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Sunday, January 13, 2019

Tivy yearbooks: time capsules of ink and paper

Tivy Cheerleaders, from the 1963 "Antler,"
the yearbook of Tivy High School.
Click on any image to enlarge.
This week a kind reader brought by six different editions of the "Antler," Tivy High School's yearbook, adding 1945-48, 1961, and 1963 to my collection.
It was timely having these arrive at the beginning of 2019, when I've busy building budgets and plans for the new year, the part of the year when I'm most focused on time, especially the year just completed and the new one unfolding.
Tivy downtown Pep Rally,
1947 yearbook.
This thinking about time continued as I read through the yearbooks, seeing familiar faces from the 1940s and 1960s involved in activities I remember from my own time as a Tivy student in the late 1970s, activities which continue at the school today. It reminded me much of small-town life repeats each year.
The yearbooks show young people engaged in high school traditions: academics, sports, clubs, music and socializing. The tone of the book from 1945 is not that much different from the 1963 edition. The students and most of the faculty are different folks, of course, but the books show young people who look happy and bright, busy at school.
Spikettes, marching on Main Street,
 1946 yearbook
There were senior class plays and dances in the gym; roller skating at the "Point Inn;" football and basketball; homemaking classes and future farmers. As always, a few students were put in the spotlight: most beautiful, most popular, best all-around.
Some of the clubs from 1945 reflect the war still raging all over the world. There was a U. S. O. club, which helped with Red Cross projects, and waste paper drives. The war didn't end until the summer of 1945. The yearbook also featured hundreds of hand-drawn illustrations, and had the words to the Tivy Fight Song and Alma Mater printed in its pages.
Tivy Band, on Clay Street,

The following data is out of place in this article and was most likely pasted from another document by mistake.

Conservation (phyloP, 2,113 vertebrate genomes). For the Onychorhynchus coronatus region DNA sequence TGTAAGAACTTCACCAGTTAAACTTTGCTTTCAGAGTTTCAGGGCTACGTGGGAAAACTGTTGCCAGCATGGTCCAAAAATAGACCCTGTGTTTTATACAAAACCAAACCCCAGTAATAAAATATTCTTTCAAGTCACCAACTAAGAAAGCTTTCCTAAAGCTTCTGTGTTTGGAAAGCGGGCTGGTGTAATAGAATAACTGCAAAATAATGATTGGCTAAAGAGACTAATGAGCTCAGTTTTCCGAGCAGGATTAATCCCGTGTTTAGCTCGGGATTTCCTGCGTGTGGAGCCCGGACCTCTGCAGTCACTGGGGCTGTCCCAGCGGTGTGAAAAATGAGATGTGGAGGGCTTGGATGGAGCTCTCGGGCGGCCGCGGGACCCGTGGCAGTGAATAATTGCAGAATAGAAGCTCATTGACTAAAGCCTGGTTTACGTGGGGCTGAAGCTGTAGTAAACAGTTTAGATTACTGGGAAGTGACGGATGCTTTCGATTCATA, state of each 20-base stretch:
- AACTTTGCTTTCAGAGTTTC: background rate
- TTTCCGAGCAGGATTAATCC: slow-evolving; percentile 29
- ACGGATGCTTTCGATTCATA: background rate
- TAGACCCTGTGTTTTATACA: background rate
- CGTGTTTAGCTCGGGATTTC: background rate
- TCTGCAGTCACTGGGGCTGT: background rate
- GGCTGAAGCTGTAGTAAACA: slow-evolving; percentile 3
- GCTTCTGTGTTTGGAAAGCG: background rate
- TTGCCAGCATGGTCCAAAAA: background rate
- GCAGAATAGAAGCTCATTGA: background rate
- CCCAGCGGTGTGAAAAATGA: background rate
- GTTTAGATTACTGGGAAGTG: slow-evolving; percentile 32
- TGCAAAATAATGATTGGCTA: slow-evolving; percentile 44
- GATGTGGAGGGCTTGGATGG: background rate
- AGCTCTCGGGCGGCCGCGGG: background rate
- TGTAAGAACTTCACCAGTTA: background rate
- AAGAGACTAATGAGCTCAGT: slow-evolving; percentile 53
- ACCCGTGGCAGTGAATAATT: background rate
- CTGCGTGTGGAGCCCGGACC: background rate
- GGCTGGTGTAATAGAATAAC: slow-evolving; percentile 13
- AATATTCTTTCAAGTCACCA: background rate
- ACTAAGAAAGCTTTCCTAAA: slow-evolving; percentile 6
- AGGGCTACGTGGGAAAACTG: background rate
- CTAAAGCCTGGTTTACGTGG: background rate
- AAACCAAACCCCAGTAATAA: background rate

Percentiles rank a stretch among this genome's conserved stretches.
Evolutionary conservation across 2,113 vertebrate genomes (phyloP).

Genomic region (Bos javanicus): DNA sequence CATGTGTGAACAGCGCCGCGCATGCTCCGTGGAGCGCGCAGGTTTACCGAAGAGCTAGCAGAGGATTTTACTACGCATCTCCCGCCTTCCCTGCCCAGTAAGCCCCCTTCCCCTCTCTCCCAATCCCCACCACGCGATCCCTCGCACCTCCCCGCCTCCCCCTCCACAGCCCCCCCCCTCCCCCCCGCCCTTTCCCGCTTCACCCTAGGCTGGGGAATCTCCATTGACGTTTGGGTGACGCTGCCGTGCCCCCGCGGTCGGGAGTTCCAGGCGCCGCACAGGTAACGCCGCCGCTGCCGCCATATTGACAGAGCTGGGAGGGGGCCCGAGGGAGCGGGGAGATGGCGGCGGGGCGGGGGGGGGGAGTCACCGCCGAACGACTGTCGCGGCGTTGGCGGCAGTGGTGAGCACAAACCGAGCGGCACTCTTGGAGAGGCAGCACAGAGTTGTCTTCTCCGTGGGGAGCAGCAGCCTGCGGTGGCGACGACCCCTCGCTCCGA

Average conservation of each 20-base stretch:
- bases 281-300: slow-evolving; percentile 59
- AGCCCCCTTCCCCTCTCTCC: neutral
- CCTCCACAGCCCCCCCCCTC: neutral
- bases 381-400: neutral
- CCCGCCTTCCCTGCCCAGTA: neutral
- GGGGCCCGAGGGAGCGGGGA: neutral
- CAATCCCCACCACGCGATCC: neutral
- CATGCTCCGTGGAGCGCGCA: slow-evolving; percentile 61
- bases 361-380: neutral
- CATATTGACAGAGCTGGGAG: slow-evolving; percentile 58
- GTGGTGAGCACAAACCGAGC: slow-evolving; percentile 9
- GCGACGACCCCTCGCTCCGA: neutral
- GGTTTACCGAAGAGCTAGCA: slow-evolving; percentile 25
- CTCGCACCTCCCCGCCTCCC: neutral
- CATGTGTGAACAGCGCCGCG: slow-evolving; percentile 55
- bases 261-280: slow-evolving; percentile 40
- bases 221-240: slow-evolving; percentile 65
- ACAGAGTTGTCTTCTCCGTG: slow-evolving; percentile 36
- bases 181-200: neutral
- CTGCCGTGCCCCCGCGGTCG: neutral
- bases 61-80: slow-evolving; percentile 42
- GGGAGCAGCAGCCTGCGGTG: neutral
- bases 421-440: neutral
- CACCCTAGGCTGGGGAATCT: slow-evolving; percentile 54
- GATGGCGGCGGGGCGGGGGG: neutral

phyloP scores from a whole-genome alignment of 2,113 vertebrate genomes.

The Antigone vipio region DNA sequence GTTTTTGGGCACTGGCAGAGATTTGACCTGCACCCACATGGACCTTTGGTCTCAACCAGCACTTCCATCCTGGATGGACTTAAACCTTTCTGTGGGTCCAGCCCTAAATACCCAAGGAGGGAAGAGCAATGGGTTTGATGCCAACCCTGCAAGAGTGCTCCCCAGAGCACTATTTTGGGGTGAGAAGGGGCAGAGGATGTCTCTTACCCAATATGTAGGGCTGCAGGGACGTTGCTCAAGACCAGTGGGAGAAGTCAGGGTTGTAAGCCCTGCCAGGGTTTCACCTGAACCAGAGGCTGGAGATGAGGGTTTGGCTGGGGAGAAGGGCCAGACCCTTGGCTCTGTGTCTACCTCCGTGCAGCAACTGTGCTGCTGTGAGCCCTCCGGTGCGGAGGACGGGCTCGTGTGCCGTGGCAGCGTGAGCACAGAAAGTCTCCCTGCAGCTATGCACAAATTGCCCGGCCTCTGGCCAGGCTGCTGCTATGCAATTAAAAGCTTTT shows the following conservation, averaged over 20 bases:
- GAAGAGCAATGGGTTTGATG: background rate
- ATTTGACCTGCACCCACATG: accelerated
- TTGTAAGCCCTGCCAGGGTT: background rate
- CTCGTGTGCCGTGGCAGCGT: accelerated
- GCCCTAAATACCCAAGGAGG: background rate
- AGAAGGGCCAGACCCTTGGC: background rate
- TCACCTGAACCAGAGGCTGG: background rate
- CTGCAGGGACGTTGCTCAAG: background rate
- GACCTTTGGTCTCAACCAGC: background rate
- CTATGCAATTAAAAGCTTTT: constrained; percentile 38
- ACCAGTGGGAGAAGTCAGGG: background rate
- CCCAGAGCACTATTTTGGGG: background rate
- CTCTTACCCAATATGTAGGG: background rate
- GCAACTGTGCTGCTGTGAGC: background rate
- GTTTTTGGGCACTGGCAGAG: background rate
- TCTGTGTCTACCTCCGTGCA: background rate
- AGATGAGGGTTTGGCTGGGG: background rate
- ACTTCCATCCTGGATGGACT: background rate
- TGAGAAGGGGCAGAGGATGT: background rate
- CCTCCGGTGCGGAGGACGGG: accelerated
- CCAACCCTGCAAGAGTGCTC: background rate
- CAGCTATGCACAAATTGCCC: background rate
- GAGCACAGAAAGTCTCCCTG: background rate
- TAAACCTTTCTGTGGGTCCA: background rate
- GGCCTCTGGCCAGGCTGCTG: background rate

1948 yearbook.
The senior class of 1946 had a page dedicated to their baby photos, which are wonderful. The 1946 book has more pages and photos, too, than the previous year. I'm guessing supplies were available after the war.
Tivy yell leaders, at new
Antler Stadium, 1945 yearbook
The 1947 book introduced some color to its pages -- not in full-color photographs, but in accent colors announcing the different sections. The book has quite a few photographs of downtown Kerrville, too.
Tivy Antler staff,
1961 yearbook.
In 1948, many of the students' photos included nicknames, and I wondered if these were names the students picked themselves. Other students had a career listed after their name, such as restaurant owner, or nurse, or coach. A few of the girls listed housewife; a few of the boys listed rancher.
The two books from the 1960s show a lot of technical innovations. The photos are better, and the typesetting is also better. I guess only a printer would notice these things. I was surprised to find several familiar faces among the students, having never realized they were raised here and were Tivy graduates.
Some people think time runs in a straight line, and some think time is like a pendulum. Others believe it is like a circle, with the seasons going round and round. Reading through these yearbooks made me think time was a straight line for individuals, but more like a circle for communities.
Until next week, all the best.

Joe Herring Jr. is a Kerrville native who graduated from Tivy many, many years ago. This column originally appeared in the Kerrville Daily Times January 12, 2019.

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